Do you remember the first time you had to get on the bike and cycle without any help from dad?
Do you remember your first day at school?
Do you remember the first time you moved away from home for varsity or a job?
Perhaps these memories have much in common for you? The reality is that all these events take us from one place to another.
From fear to confidence, from anxiousness to excitement, from the unknown to the ‘been-there-done-that’. A transition occurs, a mental shift takes place.
In life we experience transitions, mentally, physically and emotionally. These are important events and/or seasons in our life and making the most of each is critical. How can you make the most of the transitions in your life?
I want to share on a transition in my life. A career event and the lessons I learned from it.
Know where you are heading
Growing up I always aspired to be a structural engineering designer. After school, I started the journey towards realising this goal and a few years into my career I joined a bridge design office. I thought this was it, I’ve reached my dream job and this is where I would settle. A few years into this job I realised that I was not playing to my strengths and the design office arena (although being part of a great team) did not fit my purpose.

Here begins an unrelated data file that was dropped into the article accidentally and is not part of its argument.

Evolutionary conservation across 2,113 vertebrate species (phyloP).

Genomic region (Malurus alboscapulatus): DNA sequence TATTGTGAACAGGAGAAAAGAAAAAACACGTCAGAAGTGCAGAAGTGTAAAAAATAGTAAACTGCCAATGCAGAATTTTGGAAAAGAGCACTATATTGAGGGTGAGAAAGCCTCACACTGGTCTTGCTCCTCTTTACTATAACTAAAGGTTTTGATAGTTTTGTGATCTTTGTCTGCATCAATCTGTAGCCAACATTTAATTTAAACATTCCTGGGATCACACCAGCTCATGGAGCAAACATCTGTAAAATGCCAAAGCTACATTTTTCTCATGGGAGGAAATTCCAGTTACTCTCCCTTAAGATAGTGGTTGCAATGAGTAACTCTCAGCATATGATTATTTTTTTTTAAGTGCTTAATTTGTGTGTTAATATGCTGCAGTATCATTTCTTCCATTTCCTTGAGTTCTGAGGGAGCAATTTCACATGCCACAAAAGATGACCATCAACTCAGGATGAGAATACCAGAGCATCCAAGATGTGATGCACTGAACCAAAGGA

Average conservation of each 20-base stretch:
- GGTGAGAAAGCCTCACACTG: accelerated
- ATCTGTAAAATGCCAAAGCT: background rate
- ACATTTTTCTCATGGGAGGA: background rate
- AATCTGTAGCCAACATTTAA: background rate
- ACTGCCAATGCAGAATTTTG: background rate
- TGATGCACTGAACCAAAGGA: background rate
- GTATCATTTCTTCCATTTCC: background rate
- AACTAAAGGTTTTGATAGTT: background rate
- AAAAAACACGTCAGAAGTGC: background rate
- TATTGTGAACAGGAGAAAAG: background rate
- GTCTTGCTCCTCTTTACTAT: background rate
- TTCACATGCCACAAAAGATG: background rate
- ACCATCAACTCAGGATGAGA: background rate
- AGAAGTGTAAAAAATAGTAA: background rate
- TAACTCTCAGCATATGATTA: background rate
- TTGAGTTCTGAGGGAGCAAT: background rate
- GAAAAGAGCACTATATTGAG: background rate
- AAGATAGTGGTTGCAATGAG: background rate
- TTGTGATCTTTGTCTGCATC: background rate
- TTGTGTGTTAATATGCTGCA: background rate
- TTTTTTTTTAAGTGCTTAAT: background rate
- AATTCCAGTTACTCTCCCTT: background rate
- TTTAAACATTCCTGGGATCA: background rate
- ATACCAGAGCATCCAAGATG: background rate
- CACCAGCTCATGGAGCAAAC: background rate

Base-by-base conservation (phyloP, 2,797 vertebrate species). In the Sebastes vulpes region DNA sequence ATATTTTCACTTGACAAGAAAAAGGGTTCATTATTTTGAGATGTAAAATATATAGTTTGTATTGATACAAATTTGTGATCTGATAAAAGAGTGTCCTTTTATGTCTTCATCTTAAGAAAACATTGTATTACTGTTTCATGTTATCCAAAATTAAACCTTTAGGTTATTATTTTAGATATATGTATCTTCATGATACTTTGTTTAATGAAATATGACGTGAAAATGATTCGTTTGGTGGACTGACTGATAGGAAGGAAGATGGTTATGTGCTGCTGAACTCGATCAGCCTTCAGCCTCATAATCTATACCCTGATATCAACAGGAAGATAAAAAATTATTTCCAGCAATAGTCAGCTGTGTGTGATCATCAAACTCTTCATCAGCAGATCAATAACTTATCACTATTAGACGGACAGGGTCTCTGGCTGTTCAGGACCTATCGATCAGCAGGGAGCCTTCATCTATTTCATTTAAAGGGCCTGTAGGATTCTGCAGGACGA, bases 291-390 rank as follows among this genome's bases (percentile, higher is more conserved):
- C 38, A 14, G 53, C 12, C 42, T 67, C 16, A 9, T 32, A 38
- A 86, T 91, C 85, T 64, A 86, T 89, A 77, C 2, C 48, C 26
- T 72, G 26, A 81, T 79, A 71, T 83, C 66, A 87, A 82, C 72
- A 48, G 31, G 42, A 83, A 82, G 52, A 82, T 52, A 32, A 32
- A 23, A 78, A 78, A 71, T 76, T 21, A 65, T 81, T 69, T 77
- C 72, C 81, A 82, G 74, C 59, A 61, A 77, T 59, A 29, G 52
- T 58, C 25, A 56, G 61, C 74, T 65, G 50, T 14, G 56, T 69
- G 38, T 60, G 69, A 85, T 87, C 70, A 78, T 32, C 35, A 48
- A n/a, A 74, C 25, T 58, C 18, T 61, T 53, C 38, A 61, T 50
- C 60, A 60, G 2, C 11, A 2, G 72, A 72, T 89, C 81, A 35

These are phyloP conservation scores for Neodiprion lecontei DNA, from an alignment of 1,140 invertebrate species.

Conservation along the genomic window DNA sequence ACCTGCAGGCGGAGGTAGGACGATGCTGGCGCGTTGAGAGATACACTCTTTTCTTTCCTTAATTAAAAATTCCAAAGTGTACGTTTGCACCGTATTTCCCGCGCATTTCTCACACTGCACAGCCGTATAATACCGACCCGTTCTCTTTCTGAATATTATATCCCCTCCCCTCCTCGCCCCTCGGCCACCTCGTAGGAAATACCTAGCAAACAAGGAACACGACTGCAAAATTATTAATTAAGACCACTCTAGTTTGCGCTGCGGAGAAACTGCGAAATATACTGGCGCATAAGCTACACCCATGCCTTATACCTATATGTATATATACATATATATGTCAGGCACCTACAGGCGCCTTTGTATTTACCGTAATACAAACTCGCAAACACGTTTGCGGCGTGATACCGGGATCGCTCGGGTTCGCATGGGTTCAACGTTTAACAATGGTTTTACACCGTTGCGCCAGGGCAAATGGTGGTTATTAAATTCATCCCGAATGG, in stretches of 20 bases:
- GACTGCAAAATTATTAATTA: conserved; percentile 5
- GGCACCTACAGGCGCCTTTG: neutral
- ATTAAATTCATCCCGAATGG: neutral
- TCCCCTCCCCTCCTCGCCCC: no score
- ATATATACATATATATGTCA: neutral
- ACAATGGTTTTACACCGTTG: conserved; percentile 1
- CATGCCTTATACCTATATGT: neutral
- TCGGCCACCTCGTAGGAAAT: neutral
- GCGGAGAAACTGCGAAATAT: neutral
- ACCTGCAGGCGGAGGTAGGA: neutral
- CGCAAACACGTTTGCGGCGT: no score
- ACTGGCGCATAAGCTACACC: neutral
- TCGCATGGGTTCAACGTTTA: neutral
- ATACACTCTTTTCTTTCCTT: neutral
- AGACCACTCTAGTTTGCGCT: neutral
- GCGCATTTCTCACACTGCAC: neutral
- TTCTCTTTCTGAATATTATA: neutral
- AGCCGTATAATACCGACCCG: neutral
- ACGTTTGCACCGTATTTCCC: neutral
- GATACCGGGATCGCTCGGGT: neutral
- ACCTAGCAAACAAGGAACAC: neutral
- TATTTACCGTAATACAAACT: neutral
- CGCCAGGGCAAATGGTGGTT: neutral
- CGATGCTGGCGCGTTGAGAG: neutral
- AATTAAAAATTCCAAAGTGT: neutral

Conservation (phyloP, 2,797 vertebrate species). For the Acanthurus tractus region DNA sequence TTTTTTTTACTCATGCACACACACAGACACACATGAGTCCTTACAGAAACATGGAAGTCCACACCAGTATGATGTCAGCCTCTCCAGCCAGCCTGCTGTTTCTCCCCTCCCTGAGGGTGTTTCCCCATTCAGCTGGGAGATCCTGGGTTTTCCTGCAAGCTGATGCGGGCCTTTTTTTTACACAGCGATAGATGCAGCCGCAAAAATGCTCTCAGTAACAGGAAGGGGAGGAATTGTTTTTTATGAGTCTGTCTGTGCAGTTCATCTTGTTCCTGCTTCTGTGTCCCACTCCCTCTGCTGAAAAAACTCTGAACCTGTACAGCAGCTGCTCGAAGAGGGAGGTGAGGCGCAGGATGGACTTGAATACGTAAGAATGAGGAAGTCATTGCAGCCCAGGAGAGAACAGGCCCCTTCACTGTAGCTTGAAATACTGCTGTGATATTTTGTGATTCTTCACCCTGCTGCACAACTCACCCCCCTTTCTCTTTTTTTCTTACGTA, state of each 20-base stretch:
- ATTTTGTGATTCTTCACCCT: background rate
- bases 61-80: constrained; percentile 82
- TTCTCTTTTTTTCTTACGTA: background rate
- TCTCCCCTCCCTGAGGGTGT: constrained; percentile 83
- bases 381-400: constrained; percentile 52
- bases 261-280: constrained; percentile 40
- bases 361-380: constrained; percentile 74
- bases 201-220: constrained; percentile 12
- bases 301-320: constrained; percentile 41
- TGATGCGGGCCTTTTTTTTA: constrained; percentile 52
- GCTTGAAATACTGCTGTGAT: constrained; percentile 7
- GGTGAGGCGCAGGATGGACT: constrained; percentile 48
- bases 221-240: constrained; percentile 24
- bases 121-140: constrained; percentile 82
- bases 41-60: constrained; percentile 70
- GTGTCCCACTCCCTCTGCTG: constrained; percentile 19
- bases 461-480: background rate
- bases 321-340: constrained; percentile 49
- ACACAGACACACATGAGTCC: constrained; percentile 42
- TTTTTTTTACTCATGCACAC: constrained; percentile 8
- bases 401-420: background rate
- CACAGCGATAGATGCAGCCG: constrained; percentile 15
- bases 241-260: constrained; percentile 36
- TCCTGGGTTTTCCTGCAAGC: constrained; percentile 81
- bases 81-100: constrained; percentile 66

I knew I had to make a change, but the finer details were all but a blur. I evaluated my experience, the career options in my field and a position in which I would be playing to my strengths.
After a few months of reading, research and speaking to some wiser people I noticed the field of Project Management would be a good fit. It met the core criteria of my future work aspirations and I knew this would be the way forward.
Define your purpose, direction and go for it.
Be Intentional and Be Patient
In my mind, it was a lot easier than it would be in reality. Changing departments within my company would prove much harder than I had planned it to be. I knew that if I wanted to make the move I would have to be intentional in becoming familiar with my future department’s people and let them know I’m preparing for the call to switch over.
The cafeteria became my network room and intentionally getting to know the executive project managers was my goal. At the time I was working towards obtaining a project management certification. Updating them on my learning experience and inquiring possible opportunities became part of the regular communication. Eventually after more than a year the door to move departments opened and the project manager journey started.
Patient intentionality is the recipe for success.
The toughest thing you will have to do when you have set your vision on another target is to finish strong in your current position.
The questions you must answer; What do I want to be remembered for when I leave here? What is my legacy? Your current position is your most important position, do not lose sight this.
“Keep your eyes on the stars, and your feet on the ground” -Theodore Roosevelt-